The Labor Dept. reported today that the unemployment rate hit 6.7 percent, the highest level since '93. More than half a million Americans were tossed from their jobs in November, which is the largest monthly decline since '74. Nearly two million Americans have been dropped by employers this year. Just imagine adding another 5M-plus people to that toxic unemployment stew.
The Big Three CEOs made their pitch to Congress. Round I was a disaster last month. The chiefs were unprepared for their testimony, and were torched for “sideshows” like flying corporate jets to D.C. Those jets are now grounded.
The CEOs made a recovery this week. The strapping former Duke University basketball player & General Motors CEO Rick Wagoner even made a good case for the amount of headroom space in Chevy’s Malibu by hitching a ride to D.C. for Round Two. He also scrunched himself into the electric Chevy Volt for a ride to Capitol Hill.
The Big Three told Congress that thousands of jobs will be lost, even if the bailout is approved. GM, in fact, might not make it to the end of the month if it doesn’t get its hands on $4B from Uncle Sam. They outlined the absolute bloodbath if the companies go belly-up. We might as well turn the lights out in the Midwest.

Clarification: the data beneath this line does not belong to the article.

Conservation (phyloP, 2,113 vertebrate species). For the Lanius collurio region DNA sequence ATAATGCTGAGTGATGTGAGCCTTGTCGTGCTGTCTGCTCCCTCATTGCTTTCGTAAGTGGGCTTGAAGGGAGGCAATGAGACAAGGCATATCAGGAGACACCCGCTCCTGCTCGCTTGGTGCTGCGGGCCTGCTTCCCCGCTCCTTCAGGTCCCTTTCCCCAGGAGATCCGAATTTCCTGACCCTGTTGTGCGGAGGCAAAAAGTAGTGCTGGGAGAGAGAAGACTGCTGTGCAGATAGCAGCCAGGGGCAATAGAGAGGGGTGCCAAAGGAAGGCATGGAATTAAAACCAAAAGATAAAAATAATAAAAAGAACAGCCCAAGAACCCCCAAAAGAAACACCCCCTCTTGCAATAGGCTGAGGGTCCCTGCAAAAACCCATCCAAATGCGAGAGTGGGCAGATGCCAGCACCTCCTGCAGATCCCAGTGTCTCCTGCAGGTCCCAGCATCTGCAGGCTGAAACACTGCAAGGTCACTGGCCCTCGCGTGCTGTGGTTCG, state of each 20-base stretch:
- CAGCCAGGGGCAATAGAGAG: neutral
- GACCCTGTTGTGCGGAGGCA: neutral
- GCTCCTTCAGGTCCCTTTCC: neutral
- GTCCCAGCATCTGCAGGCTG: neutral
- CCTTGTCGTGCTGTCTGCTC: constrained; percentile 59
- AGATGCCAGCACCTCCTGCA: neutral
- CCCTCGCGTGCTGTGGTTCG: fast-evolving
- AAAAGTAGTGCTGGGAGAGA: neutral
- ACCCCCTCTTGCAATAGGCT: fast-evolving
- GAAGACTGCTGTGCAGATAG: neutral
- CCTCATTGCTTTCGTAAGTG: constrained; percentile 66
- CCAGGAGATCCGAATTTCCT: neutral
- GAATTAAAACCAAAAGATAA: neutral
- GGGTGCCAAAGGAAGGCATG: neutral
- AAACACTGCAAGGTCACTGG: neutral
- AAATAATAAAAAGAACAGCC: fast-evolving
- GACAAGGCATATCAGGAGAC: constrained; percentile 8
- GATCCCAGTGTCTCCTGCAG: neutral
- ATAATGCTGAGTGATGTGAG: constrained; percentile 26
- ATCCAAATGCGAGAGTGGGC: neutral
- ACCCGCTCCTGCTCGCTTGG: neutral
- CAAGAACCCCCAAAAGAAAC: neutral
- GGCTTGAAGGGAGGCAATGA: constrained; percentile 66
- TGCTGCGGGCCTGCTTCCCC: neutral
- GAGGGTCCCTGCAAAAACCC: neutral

Yet a majority of America coldly gives thumbs down to throwing the auto companies a lifeline. What are we thinking? The Center for Automotive Research, which is funded by car companies, says America will lose 3M jobs next year if the companies go broke. That is $150B in personal income, and $60B in tax dollars. There will be another 2.5M jobs lost in `10, worth $138B in income and $54B in taxes. Those are nightmarish numbers for an economy that currently is in a recession.
What will it take before America gets the message? It’s great fun to ridicule corporate chieftains as they take their tin cups to Washington. And it’s a great for bozos like Tennessee Senator Bob Corker to score cheap political points. The best thing “is for y’all to go away as a stand-alone entity,” he told Chrysler CEO Bob Nardelli.
But it is not the CEOs who will go cold and hungry if GM, Ford and Chrysler go bust. It will be the millions of workers and their family membes who suffer because Americans are so callous toward their brothers and sisters. Whatever happened to President Bush's "armies of compassion?"
Imagine if Oprah gave a similar TV plug to save the U.S. car companies. That footage could be quickly turned into a PSA. Oprah could give the greatest Christmas gift of all to America and the millions of people who depend on a U.S. car industry.